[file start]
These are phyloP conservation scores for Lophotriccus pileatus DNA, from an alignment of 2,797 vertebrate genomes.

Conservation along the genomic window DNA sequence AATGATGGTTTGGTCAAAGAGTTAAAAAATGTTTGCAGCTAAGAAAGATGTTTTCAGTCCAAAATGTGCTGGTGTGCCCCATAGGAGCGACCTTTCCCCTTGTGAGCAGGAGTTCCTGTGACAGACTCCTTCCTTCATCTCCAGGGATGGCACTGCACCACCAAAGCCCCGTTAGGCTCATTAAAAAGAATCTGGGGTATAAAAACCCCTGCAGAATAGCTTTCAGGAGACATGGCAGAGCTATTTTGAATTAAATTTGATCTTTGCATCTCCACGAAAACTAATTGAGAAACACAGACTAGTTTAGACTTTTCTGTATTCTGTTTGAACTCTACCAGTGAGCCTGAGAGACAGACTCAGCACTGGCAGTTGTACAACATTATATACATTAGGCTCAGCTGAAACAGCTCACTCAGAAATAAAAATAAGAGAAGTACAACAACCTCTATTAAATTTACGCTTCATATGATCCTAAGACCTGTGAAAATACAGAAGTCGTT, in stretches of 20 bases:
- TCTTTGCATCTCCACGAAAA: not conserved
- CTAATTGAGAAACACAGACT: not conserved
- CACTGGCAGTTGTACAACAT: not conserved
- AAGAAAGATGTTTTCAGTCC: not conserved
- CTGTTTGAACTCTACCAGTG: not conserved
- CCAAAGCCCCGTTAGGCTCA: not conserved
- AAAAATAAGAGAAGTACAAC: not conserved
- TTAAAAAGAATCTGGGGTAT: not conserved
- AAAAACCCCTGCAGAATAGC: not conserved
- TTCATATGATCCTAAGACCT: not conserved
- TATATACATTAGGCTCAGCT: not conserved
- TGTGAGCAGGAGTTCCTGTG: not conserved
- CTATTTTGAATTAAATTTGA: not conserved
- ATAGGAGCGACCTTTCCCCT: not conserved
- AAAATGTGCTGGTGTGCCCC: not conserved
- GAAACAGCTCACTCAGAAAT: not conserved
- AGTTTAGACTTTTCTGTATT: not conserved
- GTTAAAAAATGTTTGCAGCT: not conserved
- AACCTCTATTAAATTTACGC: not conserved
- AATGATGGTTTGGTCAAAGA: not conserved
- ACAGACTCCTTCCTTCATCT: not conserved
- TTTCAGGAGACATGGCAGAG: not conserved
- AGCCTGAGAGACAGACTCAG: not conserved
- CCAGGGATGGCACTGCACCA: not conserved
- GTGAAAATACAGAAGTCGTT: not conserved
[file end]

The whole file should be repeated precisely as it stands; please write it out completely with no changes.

These are phyloP conservation scores for Lophotriccus pileatus DNA, from an alignment of 2,797 vertebrate genomes.

Conservation along the genomic window DNA sequence AATGATGGTTTGGTCAAAGAGTTAAAAAATGTTTGCAGCTAAGAAAGATGTTTTCAGTCCAAAATGTGCTGGTGTGCCCCATAGGAGCGACCTTTCCCCTTGTGAGCAGGAGTTCCTGTGACAGACTCCTTCCTTCATCTCCAGGGATGGCACTGCACCACCAAAGCCCCGTTAGGCTCATTAAAAAGAATCTGGGGTATAAAAACCCCTGCAGAATAGCTTTCAGGAGACATGGCAGAGCTATTTTGAATTAAATTTGATCTTTGCATCTCCACGAAAACTAATTGAGAAACACAGACTAGTTTAGACTTTTCTGTATTCTGTTTGAACTCTACCAGTGAGCCTGAGAGACAGACTCAGCACTGGCAGTTGTACAACATTATATACATTAGGCTCAGCTGAAACAGCTCACTCAGAAATAAAAATAAGAGAAGTACAACAACCTCTATTAAATTTACGCTTCATATGATCCTAAGACCTGTGAAAATACAGAAGTCGTT, in stretches of 20 bases:
- TCTTTGCATCTCCACGAAAA: not conserved
- CTAATTGAGAAACACAGACT: not conserved
- CACTGGCAGTTGTACAACAT: not conserved
- AAGAAAGATGTTTTCAGTCC: not conserved
- CTGTTTGAACTCTACCAGTG: not conserved
- CCAAAGCCCCGTTAGGCTCA: not conserved
- AAAAATAAGAGAAGTACAAC: not conserved
- TTAAAAAGAATCTGGGGTAT: not conserved
- AAAAACCCCTGCAGAATAGC: not conserved
- TTCATATGATCCTAAGACCT: not conserved
- TATATACATTAGGCTCAGCT: not conserved
- TGTGAGCAGGAGTTCCTGTG: not conserved
- CTATTTTGAATTAAATTTGA: not conserved
- ATAGGAGCGACCTTTCCCCT: not conserved
- AAAATGTGCTGGTGTGCCCC: not conserved
- GAAACAGCTCACTCAGAAAT: not conserved
- AGTTTAGACTTTTCTGTATT: not conserved
- GTTAAAAAATGTTTGCAGCT: not conserved
- AACCTCTATTAAATTTACGC: not conserved
- AATGATGGTTTGGTCAAAGA: not conserved
- ACAGACTCCTTCCTTCATCT: not conserved
- TTTCAGGAGACATGGCAGAG: not conserved
- AGCCTGAGAGACAGACTCAG: not conserved
- CCAGGGATGGCACTGCACCA: not conserved
- GTGAAAATACAGAAGTCGTT: not conserved